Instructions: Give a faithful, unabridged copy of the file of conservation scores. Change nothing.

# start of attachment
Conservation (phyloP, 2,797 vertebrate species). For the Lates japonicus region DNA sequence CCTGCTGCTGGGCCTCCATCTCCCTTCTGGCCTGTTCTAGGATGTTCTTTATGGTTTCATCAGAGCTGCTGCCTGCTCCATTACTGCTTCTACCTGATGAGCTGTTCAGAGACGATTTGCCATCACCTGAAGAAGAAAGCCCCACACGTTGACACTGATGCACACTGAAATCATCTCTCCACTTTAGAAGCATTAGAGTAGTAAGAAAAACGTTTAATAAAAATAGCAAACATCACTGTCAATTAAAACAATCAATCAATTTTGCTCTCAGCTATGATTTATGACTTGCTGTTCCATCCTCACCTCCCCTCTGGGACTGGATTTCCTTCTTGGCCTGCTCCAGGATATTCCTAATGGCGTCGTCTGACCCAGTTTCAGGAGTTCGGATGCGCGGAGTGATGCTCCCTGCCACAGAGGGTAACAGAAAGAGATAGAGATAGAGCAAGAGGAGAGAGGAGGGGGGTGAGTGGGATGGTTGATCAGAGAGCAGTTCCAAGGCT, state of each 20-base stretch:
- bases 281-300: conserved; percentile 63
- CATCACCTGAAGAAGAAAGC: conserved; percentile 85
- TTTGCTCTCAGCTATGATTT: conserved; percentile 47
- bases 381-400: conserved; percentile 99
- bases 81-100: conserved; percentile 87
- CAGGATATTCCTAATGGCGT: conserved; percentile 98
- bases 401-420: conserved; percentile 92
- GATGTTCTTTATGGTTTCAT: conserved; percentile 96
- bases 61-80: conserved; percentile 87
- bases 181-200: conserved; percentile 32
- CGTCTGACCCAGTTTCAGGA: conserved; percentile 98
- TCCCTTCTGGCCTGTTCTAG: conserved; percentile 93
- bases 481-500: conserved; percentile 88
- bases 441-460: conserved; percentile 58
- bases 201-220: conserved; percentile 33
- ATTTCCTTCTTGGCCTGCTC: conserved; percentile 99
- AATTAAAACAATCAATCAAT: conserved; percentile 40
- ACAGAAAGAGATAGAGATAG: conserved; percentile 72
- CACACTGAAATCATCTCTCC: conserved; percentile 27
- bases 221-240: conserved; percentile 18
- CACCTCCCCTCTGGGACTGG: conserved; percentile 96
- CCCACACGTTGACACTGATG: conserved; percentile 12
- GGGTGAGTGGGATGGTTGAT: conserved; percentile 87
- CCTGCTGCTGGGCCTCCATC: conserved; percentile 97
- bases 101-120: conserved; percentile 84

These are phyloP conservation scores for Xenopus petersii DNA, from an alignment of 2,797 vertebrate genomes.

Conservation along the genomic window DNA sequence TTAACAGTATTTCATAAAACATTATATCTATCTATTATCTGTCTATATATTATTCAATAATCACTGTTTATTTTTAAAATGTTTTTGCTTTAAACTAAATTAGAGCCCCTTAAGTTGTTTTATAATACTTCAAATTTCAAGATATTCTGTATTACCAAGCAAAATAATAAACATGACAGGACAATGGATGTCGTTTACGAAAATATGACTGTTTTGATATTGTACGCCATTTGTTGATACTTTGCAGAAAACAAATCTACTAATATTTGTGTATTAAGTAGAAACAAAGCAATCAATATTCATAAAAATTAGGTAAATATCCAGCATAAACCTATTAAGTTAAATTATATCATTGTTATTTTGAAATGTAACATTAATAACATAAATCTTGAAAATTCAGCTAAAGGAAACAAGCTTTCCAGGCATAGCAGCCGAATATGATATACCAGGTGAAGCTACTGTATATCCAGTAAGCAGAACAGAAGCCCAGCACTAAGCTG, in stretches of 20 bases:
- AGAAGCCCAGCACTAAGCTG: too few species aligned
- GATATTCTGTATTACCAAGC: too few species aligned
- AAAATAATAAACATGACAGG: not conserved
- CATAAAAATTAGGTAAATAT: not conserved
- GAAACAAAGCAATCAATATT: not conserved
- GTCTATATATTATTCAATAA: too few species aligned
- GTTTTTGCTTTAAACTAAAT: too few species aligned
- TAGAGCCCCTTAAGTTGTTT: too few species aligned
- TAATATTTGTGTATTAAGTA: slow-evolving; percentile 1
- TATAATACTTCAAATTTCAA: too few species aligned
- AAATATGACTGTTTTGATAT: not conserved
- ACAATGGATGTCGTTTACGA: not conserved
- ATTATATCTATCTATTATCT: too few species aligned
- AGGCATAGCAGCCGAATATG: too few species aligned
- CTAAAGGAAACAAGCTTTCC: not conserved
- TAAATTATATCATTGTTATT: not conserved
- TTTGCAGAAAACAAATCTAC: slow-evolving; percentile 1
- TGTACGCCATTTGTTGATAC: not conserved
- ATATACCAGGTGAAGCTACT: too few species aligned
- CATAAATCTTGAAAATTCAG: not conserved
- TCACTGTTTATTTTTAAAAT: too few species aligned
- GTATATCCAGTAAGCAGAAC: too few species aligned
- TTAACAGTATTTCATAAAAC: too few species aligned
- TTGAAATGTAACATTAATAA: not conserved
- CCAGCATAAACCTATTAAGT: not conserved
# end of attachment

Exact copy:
Conservation (phyloP, 2,797 vertebrate species). For the Lates japonicus region DNA sequence CCTGCTGCTGGGCCTCCATCTCCCTTCTGGCCTGTTCTAGGATGTTCTTTATGGTTTCATCAGAGCTGCTGCCTGCTCCATTACTGCTTCTACCTGATGAGCTGTTCAGAGACGATTTGCCATCACCTGAAGAAGAAAGCCCCACACGTTGACACTGATGCACACTGAAATCATCTCTCCACTTTAGAAGCATTAGAGTAGTAAGAAAAACGTTTAATAAAAATAGCAAACATCACTGTCAATTAAAACAATCAATCAATTTTGCTCTCAGCTATGATTTATGACTTGCTGTTCCATCCTCACCTCCCCTCTGGGACTGGATTTCCTTCTTGGCCTGCTCCAGGATATTCCTAATGGCGTCGTCTGACCCAGTTTCAGGAGTTCGGATGCGCGGAGTGATGCTCCCTGCCACAGAGGGTAACAGAAAGAGATAGAGATAGAGCAAGAGGAGAGAGGAGGGGGGTGAGTGGGATGGTTGATCAGAGAGCAGTTCCAAGGCT, state of each 20-base stretch:
- bases 281-300: conserved; percentile 63
- CATCACCTGAAGAAGAAAGC: conserved; percentile 85
- TTTGCTCTCAGCTATGATTT: conserved; percentile 47
- bases 381-400: conserved; percentile 99
- bases 81-100: conserved; percentile 87
- CAGGATATTCCTAATGGCGT: conserved; percentile 98
- bases 401-420: conserved; percentile 92
- GATGTTCTTTATGGTTTCAT: conserved; percentile 96
- bases 61-80: conserved; percentile 87
- bases 181-200: conserved; percentile 32
- CGTCTGACCCAGTTTCAGGA: conserved; percentile 98
- TCCCTTCTGGCCTGTTCTAG: conserved; percentile 93
- bases 481-500: conserved; percentile 88
- bases 441-460: conserved; percentile 58
- bases 201-220: conserved; percentile 33
- ATTTCCTTCTTGGCCTGCTC: conserved; percentile 99
- AATTAAAACAATCAATCAAT: conserved; percentile 40
- ACAGAAAGAGATAGAGATAG: conserved; percentile 72
- CACACTGAAATCATCTCTCC: conserved; percentile 27
- bases 221-240: conserved; percentile 18
- CACCTCCCCTCTGGGACTGG: conserved; percentile 96
- CCCACACGTTGACACTGATG: conserved; percentile 12
- GGGTGAGTGGGATGGTTGAT: conserved; percentile 87
- CCTGCTGCTGGGCCTCCATC: conserved; percentile 97
- bases 101-120: conserved; percentile 84

These are phyloP conservation scores for Xenopus petersii DNA, from an alignment of 2,797 vertebrate genomes.

Conservation along the genomic window DNA sequence TTAACAGTATTTCATAAAACATTATATCTATCTATTATCTGTCTATATATTATTCAATAATCACTGTTTATTTTTAAAATGTTTTTGCTTTAAACTAAATTAGAGCCCCTTAAGTTGTTTTATAATACTTCAAATTTCAAGATATTCTGTATTACCAAGCAAAATAATAAACATGACAGGACAATGGATGTCGTTTACGAAAATATGACTGTTTTGATATTGTACGCCATTTGTTGATACTTTGCAGAAAACAAATCTACTAATATTTGTGTATTAAGTAGAAACAAAGCAATCAATATTCATAAAAATTAGGTAAATATCCAGCATAAACCTATTAAGTTAAATTATATCATTGTTATTTTGAAATGTAACATTAATAACATAAATCTTGAAAATTCAGCTAAAGGAAACAAGCTTTCCAGGCATAGCAGCCGAATATGATATACCAGGTGAAGCTACTGTATATCCAGTAAGCAGAACAGAAGCCCAGCACTAAGCTG, in stretches of 20 bases:
- AGAAGCCCAGCACTAAGCTG: too few species aligned
- GATATTCTGTATTACCAAGC: too few species aligned
- AAAATAATAAACATGACAGG: not conserved
- CATAAAAATTAGGTAAATAT: not conserved
- GAAACAAAGCAATCAATATT: not conserved
- GTCTATATATTATTCAATAA: too few species aligned
- GTTTTTGCTTTAAACTAAAT: too few species aligned
- TAGAGCCCCTTAAGTTGTTT: too few species aligned
- TAATATTTGTGTATTAAGTA: slow-evolving; percentile 1
- TATAATACTTCAAATTTCAA: too few species aligned
- AAATATGACTGTTTTGATAT: not conserved
- ACAATGGATGTCGTTTACGA: not conserved
- ATTATATCTATCTATTATCT: too few species aligned
- AGGCATAGCAGCCGAATATG: too few species aligned
- CTAAAGGAAACAAGCTTTCC: not conserved
- TAAATTATATCATTGTTATT: not conserved
- TTTGCAGAAAACAAATCTAC: slow-evolving; percentile 1
- TGTACGCCATTTGTTGATAC: not conserved
- ATATACCAGGTGAAGCTACT: too few species aligned
- CATAAATCTTGAAAATTCAG: not conserved
- TCACTGTTTATTTTTAAAAT: too few species aligned
- GTATATCCAGTAAGCAGAAC: too few species aligned
- TTAACAGTATTTCATAAAAC: too few species aligned
- TTGAAATGTAACATTAATAA: not conserved
- CCAGCATAAACCTATTAAGT: not conserved